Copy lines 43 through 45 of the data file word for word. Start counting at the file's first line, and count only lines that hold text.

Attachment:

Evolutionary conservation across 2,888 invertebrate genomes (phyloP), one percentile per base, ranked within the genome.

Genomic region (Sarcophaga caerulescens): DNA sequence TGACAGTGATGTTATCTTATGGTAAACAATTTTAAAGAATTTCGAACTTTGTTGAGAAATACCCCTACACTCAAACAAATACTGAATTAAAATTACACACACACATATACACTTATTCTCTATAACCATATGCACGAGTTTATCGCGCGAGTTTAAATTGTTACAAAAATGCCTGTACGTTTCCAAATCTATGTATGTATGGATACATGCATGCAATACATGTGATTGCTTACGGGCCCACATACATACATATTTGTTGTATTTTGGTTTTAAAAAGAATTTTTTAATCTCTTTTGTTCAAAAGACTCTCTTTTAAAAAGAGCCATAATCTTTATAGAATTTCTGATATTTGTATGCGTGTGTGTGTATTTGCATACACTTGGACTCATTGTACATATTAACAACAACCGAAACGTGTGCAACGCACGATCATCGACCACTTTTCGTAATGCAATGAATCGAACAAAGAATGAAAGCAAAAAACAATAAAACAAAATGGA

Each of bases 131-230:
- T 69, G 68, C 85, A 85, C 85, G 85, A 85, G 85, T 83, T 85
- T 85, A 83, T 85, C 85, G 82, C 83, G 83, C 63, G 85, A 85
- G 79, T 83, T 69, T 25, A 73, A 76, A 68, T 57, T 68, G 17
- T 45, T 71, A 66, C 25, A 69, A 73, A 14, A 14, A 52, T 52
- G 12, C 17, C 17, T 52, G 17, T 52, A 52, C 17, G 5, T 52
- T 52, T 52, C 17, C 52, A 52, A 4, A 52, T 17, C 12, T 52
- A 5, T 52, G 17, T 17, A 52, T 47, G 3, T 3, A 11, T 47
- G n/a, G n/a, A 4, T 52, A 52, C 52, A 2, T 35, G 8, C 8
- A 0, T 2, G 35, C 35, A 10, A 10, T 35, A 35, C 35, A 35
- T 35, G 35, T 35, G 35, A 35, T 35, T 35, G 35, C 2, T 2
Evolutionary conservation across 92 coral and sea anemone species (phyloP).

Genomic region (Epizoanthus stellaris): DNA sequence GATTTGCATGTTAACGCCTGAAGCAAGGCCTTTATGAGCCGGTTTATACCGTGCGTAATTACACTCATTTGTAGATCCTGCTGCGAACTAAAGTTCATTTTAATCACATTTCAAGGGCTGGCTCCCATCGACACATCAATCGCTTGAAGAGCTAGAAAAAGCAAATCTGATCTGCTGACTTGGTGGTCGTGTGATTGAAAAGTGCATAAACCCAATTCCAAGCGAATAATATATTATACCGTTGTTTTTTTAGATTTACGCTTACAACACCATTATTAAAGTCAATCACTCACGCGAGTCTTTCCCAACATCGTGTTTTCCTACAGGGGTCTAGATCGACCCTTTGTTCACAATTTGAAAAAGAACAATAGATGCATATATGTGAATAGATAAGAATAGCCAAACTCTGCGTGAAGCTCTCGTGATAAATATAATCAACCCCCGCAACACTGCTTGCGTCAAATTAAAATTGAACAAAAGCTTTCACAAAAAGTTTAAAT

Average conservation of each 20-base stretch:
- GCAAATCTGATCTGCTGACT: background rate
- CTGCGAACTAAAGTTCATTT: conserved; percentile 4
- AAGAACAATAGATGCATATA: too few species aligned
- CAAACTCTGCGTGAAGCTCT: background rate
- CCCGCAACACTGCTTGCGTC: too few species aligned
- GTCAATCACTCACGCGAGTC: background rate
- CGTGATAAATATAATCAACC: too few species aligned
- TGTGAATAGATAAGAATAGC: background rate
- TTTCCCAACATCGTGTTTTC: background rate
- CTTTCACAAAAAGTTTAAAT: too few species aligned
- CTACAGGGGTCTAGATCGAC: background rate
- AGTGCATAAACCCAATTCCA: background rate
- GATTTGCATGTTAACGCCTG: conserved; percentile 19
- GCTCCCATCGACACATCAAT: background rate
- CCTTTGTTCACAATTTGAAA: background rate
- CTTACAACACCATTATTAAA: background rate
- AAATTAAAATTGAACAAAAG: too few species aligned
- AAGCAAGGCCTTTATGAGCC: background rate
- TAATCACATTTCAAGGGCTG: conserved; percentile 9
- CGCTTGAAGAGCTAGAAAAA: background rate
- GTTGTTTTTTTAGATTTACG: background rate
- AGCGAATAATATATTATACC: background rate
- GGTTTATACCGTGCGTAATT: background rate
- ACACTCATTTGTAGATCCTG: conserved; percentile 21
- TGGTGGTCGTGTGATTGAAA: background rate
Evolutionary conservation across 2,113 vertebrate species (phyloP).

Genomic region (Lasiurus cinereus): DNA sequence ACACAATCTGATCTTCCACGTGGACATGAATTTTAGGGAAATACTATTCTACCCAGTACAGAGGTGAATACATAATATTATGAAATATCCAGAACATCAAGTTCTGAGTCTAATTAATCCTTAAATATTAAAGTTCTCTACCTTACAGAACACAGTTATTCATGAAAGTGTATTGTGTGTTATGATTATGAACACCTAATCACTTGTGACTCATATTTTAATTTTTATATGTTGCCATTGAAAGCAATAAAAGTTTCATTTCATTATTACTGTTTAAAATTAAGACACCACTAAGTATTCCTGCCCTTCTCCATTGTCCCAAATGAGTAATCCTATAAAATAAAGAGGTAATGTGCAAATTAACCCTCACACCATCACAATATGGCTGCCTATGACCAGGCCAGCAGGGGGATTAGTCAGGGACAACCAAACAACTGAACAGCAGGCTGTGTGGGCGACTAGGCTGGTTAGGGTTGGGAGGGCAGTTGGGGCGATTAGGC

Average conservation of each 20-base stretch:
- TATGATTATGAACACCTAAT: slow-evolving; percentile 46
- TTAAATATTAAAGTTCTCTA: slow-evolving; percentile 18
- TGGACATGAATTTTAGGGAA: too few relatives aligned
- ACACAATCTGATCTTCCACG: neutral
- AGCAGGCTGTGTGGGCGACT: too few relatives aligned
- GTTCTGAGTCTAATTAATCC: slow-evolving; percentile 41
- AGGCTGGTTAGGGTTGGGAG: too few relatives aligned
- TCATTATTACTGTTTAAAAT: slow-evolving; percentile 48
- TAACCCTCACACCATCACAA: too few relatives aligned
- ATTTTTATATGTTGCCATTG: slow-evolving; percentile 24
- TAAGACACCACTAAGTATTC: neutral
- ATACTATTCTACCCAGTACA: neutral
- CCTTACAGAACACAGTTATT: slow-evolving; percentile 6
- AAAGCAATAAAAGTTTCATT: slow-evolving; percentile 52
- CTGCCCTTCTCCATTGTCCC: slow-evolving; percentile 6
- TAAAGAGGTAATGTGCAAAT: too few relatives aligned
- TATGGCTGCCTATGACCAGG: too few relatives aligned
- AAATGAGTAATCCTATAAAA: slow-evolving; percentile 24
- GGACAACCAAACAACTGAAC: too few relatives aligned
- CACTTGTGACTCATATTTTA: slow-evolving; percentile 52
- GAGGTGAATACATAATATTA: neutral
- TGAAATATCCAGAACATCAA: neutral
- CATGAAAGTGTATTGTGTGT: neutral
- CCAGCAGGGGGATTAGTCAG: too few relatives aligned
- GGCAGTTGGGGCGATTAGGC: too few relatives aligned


Genomic region (Lasiurus cinereus): DNA sequence ACACAATCTGATCTTCCACGTGGACATGAATTTTAGGGAAATACTATTCTACCCAGTACAGAGGTGAATACATAATATTATGAAATATCCAGAACATCAAGTTCTGAGTCTAATTAATCCTTAAATATTAAAGTTCTCTACCTTACAGAACACAGTTATTCATGAAAGTGTATTGTGTGTTATGATTATGAACACCTAATCACTTGTGACTCATATTTTAATTTTTATATGTTGCCATTGAAAGCAATAAAAGTTTCATTTCATTATTACTGTTTAAAATTAAGACACCACTAAGTATTCCTGCCCTTCTCCATTGTCCCAAATGAGTAATCCTATAAAATAAAGAGGTAATGTGCAAATTAACCCTCACACCATCACAATATGGCTGCCTATGACCAGGCCAGCAGGGGGATTAGTCAGGGACAACCAAACAACTGAACAGCAGGCTGTGTGGGCGACTAGGCTGGTTAGGGTTGGGAGGGCAGTTGGGGCGATTAGGC

Average conservation of each 20-base stretch:
- TATGATTATGAACACCTAAT: slow-evolving; percentile 46